The incidence of radial nerve injury that occurs with Monteggia’s lesions varies in the literature from 3% to 43% (49,50,51,52 and 53). Tardy palsy has been reported in cases of old Monteggia’s lesions in which the radial head remains dislocated (54,55). There have been reports of PIN palsy that accompanied irreducible Monteggia’s lesions in which, on exploration, the nerve was found wrapped around the radial neck, thus hampering the reduction (56). Full recovery followed open reduction and liberation of the entrapped nerve (56). An irreducible radial head or a secondary palsy are indications for early exploration (56,57). Otherwise, late exploration is undertaken only if recovery is delayed beyond what would be anticipated, based on calculations after estimation of the level of the radial nerve lesion. If the lesion is approximately at the level of the arcade of Frohse, a reasonable estimated time to recovery is approximately 3 months.
NONOPERATIVE TREATMENT OF IRREPARABLE RADIAL NERVE INJURY
Nonoperative treatment of radial nerve palsy is most appropriate for those patients who await spontaneous nerve recovery or after radial nerve repair. In some cases of combined palsies, in which there may be a paucity of suitable donors, wrist splints can enhance hand function definitively. Otherwise, the anticipated outcome of tendon transfer reconstruction is so rewarding that, unless there are contraindications, nonsurgical reconstruction is not the treatment of choice for radial nerve palsy in the setting of an irreparable nerve.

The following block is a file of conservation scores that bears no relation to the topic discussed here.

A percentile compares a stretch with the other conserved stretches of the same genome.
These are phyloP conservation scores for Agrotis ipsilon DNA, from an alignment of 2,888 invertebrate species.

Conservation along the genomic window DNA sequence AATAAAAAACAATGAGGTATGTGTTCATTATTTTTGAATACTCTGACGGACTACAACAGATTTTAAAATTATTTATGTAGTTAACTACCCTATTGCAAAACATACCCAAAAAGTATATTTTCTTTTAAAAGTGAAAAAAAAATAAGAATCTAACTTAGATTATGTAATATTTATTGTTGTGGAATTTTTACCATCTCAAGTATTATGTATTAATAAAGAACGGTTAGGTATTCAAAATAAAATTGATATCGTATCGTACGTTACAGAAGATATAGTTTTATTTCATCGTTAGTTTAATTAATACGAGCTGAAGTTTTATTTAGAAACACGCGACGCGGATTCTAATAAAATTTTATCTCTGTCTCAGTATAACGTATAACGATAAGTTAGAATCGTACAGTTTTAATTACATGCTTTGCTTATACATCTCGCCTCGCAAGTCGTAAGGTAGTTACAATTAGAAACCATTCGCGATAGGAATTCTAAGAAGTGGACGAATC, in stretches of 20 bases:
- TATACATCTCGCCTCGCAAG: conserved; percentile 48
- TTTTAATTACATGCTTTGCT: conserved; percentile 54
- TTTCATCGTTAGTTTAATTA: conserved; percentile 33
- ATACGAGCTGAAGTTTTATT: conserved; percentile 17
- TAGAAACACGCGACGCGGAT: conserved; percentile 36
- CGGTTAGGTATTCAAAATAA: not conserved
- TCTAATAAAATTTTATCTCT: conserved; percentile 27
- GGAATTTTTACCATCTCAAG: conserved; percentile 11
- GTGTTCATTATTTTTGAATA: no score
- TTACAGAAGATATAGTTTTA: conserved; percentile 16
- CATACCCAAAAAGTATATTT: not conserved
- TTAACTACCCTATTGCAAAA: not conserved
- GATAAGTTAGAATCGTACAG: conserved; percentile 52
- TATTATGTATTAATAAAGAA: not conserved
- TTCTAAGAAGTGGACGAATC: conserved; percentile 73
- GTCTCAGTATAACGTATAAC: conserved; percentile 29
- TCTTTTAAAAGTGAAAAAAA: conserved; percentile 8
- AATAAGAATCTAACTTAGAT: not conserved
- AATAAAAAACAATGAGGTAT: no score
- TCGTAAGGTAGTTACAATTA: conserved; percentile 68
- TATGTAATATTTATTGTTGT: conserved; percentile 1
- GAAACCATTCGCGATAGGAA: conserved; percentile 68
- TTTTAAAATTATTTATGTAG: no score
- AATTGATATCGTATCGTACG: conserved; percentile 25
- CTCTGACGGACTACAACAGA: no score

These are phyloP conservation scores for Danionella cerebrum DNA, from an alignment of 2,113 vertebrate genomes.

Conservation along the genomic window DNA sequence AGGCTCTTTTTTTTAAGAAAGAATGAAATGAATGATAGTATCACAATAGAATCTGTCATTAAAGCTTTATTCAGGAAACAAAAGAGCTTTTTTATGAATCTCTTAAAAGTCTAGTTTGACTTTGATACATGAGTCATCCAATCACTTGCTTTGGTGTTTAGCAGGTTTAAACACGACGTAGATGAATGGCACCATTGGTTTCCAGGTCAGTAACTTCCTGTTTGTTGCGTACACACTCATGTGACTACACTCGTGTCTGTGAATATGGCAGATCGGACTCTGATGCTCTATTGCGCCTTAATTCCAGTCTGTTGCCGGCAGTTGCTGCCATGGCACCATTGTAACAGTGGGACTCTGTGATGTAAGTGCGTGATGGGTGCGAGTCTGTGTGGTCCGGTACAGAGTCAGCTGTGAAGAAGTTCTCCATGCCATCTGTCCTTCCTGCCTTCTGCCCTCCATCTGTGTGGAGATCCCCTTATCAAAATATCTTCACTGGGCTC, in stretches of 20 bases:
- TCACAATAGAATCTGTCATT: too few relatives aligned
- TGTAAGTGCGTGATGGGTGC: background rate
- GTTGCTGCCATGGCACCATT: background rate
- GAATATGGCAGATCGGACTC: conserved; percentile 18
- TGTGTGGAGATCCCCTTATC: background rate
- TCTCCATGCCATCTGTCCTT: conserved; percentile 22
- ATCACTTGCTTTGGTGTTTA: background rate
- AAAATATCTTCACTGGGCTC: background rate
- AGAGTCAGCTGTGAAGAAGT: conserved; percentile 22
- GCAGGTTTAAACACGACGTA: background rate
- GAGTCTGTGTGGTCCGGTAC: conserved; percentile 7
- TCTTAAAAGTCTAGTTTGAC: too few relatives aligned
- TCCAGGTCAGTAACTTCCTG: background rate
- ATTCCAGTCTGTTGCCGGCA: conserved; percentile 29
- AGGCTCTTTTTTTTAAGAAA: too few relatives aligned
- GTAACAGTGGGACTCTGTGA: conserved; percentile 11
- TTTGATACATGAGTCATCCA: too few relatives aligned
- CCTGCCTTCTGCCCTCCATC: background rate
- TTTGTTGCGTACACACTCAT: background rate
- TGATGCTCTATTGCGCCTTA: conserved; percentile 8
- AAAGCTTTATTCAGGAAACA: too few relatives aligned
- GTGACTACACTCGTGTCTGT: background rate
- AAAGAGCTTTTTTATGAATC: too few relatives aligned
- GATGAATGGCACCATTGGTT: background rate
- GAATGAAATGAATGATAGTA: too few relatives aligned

Maintaining a supple hand is of paramount importance, whether nerve recovery is expected or tendon transfers are anticipated. If a wrist drop is neglected, a wrist flexion contracture ensues. Due to the EDC tenodesis effect, the MCP joints are maintained in extension, and secondary MCP joint extension contractures result. Clearly, there are poor wrist extension and grasp if these contractures persist after motor recovery or tendon transfer reconstruction. Early after radial nerve injury, patients should be taught range-of-motion and stretching exercises that focus on wrist extension and MCP joint flexion. A simple wrist extension splint may assist in this endeavor. Patients find frequently that a splint that stabilizes the wrist in slight extension improves grasp, and, although the splint prevents the wrist flexion tenodesis effect that assists with hand opening, the extension that is provided by the intrinsic muscles at the proximal and distal IP joints may be adequate. If hand opening is a problem, then other functional braces that passively extend the MCP joints are available (43,58). However, these higher-profile braces may be cumbersome or may be perceived as unsightly compared to a simple wrist splint.
SURGICAL MANAGEMENT OF IRREPARABLE RADIAL NERVE INJURY: WRIST FUSION
Wrist fusion in the setting of radial nerve palsy is generally ill advised, as it sacrifices tenodesis hand opening with wrist flexion. Common transfer options for digital extension are